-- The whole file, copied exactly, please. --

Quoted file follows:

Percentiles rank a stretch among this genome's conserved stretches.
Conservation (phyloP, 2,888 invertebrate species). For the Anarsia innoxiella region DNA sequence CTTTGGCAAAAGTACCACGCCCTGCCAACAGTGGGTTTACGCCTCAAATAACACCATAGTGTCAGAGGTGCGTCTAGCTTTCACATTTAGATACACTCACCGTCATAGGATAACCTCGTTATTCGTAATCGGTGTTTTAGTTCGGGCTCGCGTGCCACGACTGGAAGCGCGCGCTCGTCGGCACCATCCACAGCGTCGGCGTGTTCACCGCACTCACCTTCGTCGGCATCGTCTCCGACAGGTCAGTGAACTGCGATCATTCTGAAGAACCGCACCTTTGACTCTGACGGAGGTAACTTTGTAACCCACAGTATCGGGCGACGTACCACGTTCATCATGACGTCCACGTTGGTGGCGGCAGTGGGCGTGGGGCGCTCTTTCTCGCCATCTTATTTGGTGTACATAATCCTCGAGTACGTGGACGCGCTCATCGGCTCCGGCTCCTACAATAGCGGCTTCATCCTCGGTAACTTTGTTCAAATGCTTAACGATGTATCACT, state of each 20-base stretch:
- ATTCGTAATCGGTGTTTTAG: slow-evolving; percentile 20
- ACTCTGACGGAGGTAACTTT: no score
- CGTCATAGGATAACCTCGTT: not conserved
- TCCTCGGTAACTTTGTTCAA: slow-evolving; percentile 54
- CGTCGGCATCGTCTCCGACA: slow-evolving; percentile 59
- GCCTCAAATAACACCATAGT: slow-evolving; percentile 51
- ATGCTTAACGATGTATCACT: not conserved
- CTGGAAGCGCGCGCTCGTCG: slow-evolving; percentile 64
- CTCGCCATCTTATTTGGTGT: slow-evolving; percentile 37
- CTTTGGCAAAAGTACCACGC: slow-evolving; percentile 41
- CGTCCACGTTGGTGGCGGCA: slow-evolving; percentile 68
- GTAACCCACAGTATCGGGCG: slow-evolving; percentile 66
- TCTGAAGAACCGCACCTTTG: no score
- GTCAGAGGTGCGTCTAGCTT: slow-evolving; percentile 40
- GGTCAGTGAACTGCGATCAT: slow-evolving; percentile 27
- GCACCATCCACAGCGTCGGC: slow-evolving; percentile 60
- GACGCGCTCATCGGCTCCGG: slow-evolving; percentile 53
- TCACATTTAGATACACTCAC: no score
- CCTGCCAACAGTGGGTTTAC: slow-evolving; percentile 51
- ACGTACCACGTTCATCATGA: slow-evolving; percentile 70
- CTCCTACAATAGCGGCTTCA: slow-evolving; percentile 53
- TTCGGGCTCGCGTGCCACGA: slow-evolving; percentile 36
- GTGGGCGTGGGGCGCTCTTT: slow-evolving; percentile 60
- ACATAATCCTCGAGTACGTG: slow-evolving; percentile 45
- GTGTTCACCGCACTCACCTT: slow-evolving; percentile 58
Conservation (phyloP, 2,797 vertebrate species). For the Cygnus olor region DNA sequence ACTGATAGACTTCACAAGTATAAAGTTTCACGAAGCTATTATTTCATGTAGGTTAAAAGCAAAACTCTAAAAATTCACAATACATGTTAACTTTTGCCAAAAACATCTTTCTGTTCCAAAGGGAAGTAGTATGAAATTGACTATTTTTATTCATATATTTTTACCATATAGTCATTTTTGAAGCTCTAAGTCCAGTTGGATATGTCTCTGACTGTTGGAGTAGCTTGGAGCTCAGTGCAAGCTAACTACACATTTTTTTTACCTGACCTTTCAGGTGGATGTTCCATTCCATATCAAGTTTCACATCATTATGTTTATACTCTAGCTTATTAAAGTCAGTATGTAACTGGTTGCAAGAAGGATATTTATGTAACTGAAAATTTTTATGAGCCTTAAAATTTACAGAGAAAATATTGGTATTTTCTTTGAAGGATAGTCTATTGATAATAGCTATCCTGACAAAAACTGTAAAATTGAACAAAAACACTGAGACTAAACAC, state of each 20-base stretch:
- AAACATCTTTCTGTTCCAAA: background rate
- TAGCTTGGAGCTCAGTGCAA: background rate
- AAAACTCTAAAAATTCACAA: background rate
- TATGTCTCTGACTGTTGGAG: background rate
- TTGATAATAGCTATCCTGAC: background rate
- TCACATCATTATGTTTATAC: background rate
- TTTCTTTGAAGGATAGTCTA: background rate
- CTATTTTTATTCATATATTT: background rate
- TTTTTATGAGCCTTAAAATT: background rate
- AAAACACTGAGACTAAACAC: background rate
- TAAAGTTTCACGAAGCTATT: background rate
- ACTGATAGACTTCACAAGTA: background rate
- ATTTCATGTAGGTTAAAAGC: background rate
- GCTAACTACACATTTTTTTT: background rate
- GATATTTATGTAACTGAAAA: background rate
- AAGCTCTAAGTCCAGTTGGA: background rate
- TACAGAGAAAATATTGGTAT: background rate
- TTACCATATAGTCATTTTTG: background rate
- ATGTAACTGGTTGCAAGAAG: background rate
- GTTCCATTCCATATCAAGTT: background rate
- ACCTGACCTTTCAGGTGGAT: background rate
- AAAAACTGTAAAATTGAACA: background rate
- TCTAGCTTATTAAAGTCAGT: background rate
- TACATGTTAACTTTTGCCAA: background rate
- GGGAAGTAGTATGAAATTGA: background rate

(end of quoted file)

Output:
Percentiles rank a stretch among this genome's conserved stretches.
Conservation (phyloP, 2,888 invertebrate species). For the Anarsia innoxiella region DNA sequence CTTTGGCAAAAGTACCACGCCCTGCCAACAGTGGGTTTACGCCTCAAATAACACCATAGTGTCAGAGGTGCGTCTAGCTTTCACATTTAGATACACTCACCGTCATAGGATAACCTCGTTATTCGTAATCGGTGTTTTAGTTCGGGCTCGCGTGCCACGACTGGAAGCGCGCGCTCGTCGGCACCATCCACAGCGTCGGCGTGTTCACCGCACTCACCTTCGTCGGCATCGTCTCCGACAGGTCAGTGAACTGCGATCATTCTGAAGAACCGCACCTTTGACTCTGACGGAGGTAACTTTGTAACCCACAGTATCGGGCGACGTACCACGTTCATCATGACGTCCACGTTGGTGGCGGCAGTGGGCGTGGGGCGCTCTTTCTCGCCATCTTATTTGGTGTACATAATCCTCGAGTACGTGGACGCGCTCATCGGCTCCGGCTCCTACAATAGCGGCTTCATCCTCGGTAACTTTGTTCAAATGCTTAACGATGTATCACT, state of each 20-base stretch:
- ATTCGTAATCGGTGTTTTAG: slow-evolving; percentile 20
- ACTCTGACGGAGGTAACTTT: no score
- CGTCATAGGATAACCTCGTT: not conserved
- TCCTCGGTAACTTTGTTCAA: slow-evolving; percentile 54
- CGTCGGCATCGTCTCCGACA: slow-evolving; percentile 59
- GCCTCAAATAACACCATAGT: slow-evolving; percentile 51
- ATGCTTAACGATGTATCACT: not conserved
- CTGGAAGCGCGCGCTCGTCG: slow-evolving; percentile 64
- CTCGCCATCTTATTTGGTGT: slow-evolving; percentile 37
- CTTTGGCAAAAGTACCACGC: slow-evolving; percentile 41
- CGTCCACGTTGGTGGCGGCA: slow-evolving; percentile 68
- GTAACCCACAGTATCGGGCG: slow-evolving; percentile 66
- TCTGAAGAACCGCACCTTTG: no score
- GTCAGAGGTGCGTCTAGCTT: slow-evolving; percentile 40
- GGTCAGTGAACTGCGATCAT: slow-evolving; percentile 27
- GCACCATCCACAGCGTCGGC: slow-evolving; percentile 60
- GACGCGCTCATCGGCTCCGG: slow-evolving; percentile 53
- TCACATTTAGATACACTCAC: no score
- CCTGCCAACAGTGGGTTTAC: slow-evolving; percentile 51
- ACGTACCACGTTCATCATGA: slow-evolving; percentile 70
- CTCCTACAATAGCGGCTTCA: slow-evolving; percentile 53
- TTCGGGCTCGCGTGCCACGA: slow-evolving; percentile 36
- GTGGGCGTGGGGCGCTCTTT: slow-evolving; percentile 60
- ACATAATCCTCGAGTACGTG: slow-evolving; percentile 45
- GTGTTCACCGCACTCACCTT: slow-evolving; percentile 58
Conservation (phyloP, 2,797 vertebrate species). For the Cygnus olor region DNA sequence ACTGATAGACTTCACAAGTATAAAGTTTCACGAAGCTATTATTTCATGTAGGTTAAAAGCAAAACTCTAAAAATTCACAATACATGTTAACTTTTGCCAAAAACATCTTTCTGTTCCAAAGGGAAGTAGTATGAAATTGACTATTTTTATTCATATATTTTTACCATATAGTCATTTTTGAAGCTCTAAGTCCAGTTGGATATGTCTCTGACTGTTGGAGTAGCTTGGAGCTCAGTGCAAGCTAACTACACATTTTTTTTACCTGACCTTTCAGGTGGATGTTCCATTCCATATCAAGTTTCACATCATTATGTTTATACTCTAGCTTATTAAAGTCAGTATGTAACTGGTTGCAAGAAGGATATTTATGTAACTGAAAATTTTTATGAGCCTTAAAATTTACAGAGAAAATATTGGTATTTTCTTTGAAGGATAGTCTATTGATAATAGCTATCCTGACAAAAACTGTAAAATTGAACAAAAACACTGAGACTAAACAC, state of each 20-base stretch:
- AAACATCTTTCTGTTCCAAA: background rate
- TAGCTTGGAGCTCAGTGCAA: background rate
- AAAACTCTAAAAATTCACAA: background rate
- TATGTCTCTGACTGTTGGAG: background rate
- TTGATAATAGCTATCCTGAC: background rate
- TCACATCATTATGTTTATAC: background rate
- TTTCTTTGAAGGATAGTCTA: background rate
- CTATTTTTATTCATATATTT: background rate
- TTTTTATGAGCCTTAAAATT: background rate
- AAAACACTGAGACTAAACAC: background rate
- TAAAGTTTCACGAAGCTATT: background rate
- ACTGATAGACTTCACAAGTA: background rate
- ATTTCATGTAGGTTAAAAGC: background rate
- GCTAACTACACATTTTTTTT: background rate
- GATATTTATGTAACTGAAAA: background rate
- AAGCTCTAAGTCCAGTTGGA: background rate
- TACAGAGAAAATATTGGTAT: background rate
- TTACCATATAGTCATTTTTG: background rate
- ATGTAACTGGTTGCAAGAAG: background rate
- GTTCCATTCCATATCAAGTT: background rate
- ACCTGACCTTTCAGGTGGAT: background rate
- AAAAACTGTAAAATTGAACA: background rate
- TCTAGCTTATTAAAGTCAGT: background rate
- TACATGTTAACTTTTGCCAA: background rate
- GGGAAGTAGTATGAAATTGA: background rate